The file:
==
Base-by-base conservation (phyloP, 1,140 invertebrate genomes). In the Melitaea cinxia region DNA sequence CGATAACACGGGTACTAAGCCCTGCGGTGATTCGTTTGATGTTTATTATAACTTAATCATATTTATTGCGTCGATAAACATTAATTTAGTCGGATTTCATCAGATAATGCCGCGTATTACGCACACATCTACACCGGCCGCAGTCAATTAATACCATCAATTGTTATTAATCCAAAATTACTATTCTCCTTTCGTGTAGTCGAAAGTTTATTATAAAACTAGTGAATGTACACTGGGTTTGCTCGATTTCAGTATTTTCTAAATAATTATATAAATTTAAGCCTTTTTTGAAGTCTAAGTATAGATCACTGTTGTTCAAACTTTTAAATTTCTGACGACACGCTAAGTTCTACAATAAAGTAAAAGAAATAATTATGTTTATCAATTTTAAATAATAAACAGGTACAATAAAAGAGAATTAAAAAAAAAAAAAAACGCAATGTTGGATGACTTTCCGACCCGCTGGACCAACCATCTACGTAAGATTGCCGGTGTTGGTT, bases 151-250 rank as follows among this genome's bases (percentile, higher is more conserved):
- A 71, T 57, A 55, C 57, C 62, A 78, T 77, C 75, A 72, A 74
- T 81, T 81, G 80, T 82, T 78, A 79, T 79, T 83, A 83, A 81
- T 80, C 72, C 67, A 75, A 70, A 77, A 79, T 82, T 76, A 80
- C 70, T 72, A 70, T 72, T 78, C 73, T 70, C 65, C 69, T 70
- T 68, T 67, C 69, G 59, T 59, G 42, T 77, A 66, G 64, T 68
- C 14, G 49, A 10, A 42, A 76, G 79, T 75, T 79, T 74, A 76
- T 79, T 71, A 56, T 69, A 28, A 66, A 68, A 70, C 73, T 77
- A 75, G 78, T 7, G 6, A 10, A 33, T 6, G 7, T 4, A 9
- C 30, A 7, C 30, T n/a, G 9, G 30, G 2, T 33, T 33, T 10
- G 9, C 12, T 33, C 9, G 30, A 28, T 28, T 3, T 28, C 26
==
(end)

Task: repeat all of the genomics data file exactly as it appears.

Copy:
Base-by-base conservation (phyloP, 1,140 invertebrate genomes). In the Melitaea cinxia region DNA sequence CGATAACACGGGTACTAAGCCCTGCGGTGATTCGTTTGATGTTTATTATAACTTAATCATATTTATTGCGTCGATAAACATTAATTTAGTCGGATTTCATCAGATAATGCCGCGTATTACGCACACATCTACACCGGCCGCAGTCAATTAATACCATCAATTGTTATTAATCCAAAATTACTATTCTCCTTTCGTGTAGTCGAAAGTTTATTATAAAACTAGTGAATGTACACTGGGTTTGCTCGATTTCAGTATTTTCTAAATAATTATATAAATTTAAGCCTTTTTTGAAGTCTAAGTATAGATCACTGTTGTTCAAACTTTTAAATTTCTGACGACACGCTAAGTTCTACAATAAAGTAAAAGAAATAATTATGTTTATCAATTTTAAATAATAAACAGGTACAATAAAAGAGAATTAAAAAAAAAAAAAAACGCAATGTTGGATGACTTTCCGACCCGCTGGACCAACCATCTACGTAAGATTGCCGGTGTTGGTT, bases 151-250 rank as follows among this genome's bases (percentile, higher is more conserved):
- A 71, T 57, A 55, C 57, C 62, A 78, T 77, C 75, A 72, A 74
- T 81, T 81, G 80, T 82, T 78, A 79, T 79, T 83, A 83, A 81
- T 80, C 72, C 67, A 75, A 70, A 77, A 79, T 82, T 76, A 80
- C 70, T 72, A 70, T 72, T 78, C 73, T 70, C 65, C 69, T 70
- T 68, T 67, C 69, G 59, T 59, G 42, T 77, A 66, G 64, T 68
- C 14, G 49, A 10, A 42, A 76, G 79, T 75, T 79, T 74, A 76
- T 79, T 71, A 56, T 69, A 28, A 66, A 68, A 70, C 73, T 77
- A 75, G 78, T 7, G 6, A 10, A 33, T 6, G 7, T 4, A 9
- C 30, A 7, C 30, T n/a, G 9, G 30, G 2, T 33, T 33, T 10
- G 9, C 12, T 33, C 9, G 30, A 28, T 28, T 3, T 28, C 26